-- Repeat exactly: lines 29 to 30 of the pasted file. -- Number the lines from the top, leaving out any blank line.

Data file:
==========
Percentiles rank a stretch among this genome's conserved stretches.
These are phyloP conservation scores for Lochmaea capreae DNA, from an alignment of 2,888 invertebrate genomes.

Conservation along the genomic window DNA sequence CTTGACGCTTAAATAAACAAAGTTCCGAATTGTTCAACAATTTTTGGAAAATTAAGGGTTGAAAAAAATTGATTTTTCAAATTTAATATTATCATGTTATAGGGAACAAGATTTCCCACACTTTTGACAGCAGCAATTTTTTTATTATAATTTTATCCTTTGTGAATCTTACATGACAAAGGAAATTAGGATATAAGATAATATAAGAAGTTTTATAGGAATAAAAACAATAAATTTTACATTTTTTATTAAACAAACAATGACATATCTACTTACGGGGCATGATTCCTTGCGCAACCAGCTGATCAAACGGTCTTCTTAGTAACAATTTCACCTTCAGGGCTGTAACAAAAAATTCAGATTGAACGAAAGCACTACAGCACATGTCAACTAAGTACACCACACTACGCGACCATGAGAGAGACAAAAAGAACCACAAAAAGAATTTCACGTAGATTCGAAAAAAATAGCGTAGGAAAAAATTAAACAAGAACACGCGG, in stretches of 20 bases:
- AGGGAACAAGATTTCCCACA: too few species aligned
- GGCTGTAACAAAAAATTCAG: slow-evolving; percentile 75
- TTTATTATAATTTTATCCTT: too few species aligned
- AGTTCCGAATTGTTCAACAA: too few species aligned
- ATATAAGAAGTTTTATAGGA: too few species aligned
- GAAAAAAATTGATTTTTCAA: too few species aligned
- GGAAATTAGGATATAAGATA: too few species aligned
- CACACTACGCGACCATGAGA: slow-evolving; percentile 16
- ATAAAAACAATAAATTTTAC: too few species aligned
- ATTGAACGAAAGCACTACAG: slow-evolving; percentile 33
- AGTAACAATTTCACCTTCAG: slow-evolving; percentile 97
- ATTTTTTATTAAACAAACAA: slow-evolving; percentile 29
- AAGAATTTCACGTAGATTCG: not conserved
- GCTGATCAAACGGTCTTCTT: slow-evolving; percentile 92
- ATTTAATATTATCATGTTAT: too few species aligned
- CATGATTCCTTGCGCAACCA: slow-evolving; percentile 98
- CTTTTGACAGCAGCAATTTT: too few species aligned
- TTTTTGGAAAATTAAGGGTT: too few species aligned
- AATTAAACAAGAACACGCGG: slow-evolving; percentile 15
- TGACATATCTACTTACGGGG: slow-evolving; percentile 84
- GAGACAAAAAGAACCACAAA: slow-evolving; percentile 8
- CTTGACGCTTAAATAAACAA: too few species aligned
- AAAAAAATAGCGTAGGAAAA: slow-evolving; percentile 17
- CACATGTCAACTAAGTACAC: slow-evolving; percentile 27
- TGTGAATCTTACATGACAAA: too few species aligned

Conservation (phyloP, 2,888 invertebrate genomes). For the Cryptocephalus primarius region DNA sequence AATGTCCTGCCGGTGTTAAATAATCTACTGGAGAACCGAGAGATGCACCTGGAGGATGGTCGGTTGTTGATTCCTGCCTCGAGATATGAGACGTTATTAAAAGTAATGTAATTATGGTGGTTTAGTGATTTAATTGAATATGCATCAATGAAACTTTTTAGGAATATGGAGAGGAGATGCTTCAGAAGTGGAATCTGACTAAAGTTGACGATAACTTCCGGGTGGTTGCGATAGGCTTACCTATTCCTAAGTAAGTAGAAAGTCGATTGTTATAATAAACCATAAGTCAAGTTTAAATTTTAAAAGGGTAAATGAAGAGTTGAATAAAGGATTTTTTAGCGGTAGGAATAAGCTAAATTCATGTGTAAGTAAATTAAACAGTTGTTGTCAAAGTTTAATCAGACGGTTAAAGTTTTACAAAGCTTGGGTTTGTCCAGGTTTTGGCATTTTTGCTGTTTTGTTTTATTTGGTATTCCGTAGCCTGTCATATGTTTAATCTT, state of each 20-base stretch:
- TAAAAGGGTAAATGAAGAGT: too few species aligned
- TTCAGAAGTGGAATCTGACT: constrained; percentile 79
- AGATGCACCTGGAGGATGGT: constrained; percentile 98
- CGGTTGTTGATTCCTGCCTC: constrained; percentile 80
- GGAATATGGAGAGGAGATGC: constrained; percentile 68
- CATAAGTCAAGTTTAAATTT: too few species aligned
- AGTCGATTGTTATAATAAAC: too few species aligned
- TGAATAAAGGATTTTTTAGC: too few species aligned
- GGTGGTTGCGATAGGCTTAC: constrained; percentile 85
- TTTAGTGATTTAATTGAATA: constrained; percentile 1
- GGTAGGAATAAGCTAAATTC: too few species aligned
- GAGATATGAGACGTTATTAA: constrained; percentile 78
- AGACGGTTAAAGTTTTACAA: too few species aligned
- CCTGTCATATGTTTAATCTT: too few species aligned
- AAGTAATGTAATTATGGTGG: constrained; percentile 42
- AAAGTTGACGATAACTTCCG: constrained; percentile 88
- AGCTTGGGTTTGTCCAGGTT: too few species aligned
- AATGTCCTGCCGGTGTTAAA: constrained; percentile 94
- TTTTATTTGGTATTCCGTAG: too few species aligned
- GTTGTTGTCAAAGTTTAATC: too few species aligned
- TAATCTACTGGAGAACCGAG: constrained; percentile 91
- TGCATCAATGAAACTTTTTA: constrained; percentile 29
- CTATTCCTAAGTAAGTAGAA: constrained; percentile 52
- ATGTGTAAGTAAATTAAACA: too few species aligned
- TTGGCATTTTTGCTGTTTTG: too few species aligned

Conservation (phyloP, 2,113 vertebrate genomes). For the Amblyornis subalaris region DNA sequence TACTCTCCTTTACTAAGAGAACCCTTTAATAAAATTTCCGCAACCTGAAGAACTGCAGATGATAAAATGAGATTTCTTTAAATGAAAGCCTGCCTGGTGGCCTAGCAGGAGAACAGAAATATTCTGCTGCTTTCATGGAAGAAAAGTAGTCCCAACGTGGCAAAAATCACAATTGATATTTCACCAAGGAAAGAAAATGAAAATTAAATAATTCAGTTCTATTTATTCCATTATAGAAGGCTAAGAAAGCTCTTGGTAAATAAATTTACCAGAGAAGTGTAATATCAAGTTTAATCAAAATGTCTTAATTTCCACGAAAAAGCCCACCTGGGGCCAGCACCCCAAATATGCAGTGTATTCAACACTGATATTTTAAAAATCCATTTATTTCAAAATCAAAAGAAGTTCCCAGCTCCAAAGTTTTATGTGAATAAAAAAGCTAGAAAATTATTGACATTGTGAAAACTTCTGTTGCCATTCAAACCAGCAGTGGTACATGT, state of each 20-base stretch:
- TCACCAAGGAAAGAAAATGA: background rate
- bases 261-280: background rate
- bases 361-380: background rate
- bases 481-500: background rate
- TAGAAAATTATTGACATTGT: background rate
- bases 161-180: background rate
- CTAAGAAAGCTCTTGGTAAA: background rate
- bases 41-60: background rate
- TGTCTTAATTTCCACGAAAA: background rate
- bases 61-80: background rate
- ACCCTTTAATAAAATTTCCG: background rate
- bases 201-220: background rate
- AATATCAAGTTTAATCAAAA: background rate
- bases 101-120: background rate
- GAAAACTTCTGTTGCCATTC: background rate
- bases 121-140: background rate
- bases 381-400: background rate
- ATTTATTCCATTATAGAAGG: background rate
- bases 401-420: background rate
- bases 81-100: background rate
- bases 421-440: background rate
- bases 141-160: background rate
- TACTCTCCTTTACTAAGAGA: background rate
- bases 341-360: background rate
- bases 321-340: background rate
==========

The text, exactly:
Conservation (phyloP, 2,888 invertebrate genomes). For the Cryptocephalus primarius region DNA sequence AATGTCCTGCCGGTGTTAAATAATCTACTGGAGAACCGAGAGATGCACCTGGAGGATGGTCGGTTGTTGATTCCTGCCTCGAGATATGAGACGTTATTAAAAGTAATGTAATTATGGTGGTTTAGTGATTTAATTGAATATGCATCAATGAAACTTTTTAGGAATATGGAGAGGAGATGCTTCAGAAGTGGAATCTGACTAAAGTTGACGATAACTTCCGGGTGGTTGCGATAGGCTTACCTATTCCTAAGTAAGTAGAAAGTCGATTGTTATAATAAACCATAAGTCAAGTTTAAATTTTAAAAGGGTAAATGAAGAGTTGAATAAAGGATTTTTTAGCGGTAGGAATAAGCTAAATTCATGTGTAAGTAAATTAAACAGTTGTTGTCAAAGTTTAATCAGACGGTTAAAGTTTTACAAAGCTTGGGTTTGTCCAGGTTTTGGCATTTTTGCTGTTTTGTTTTATTTGGTATTCCGTAGCCTGTCATATGTTTAATCTT, state of each 20-base stretch:
- TAAAAGGGTAAATGAAGAGT: too few species aligned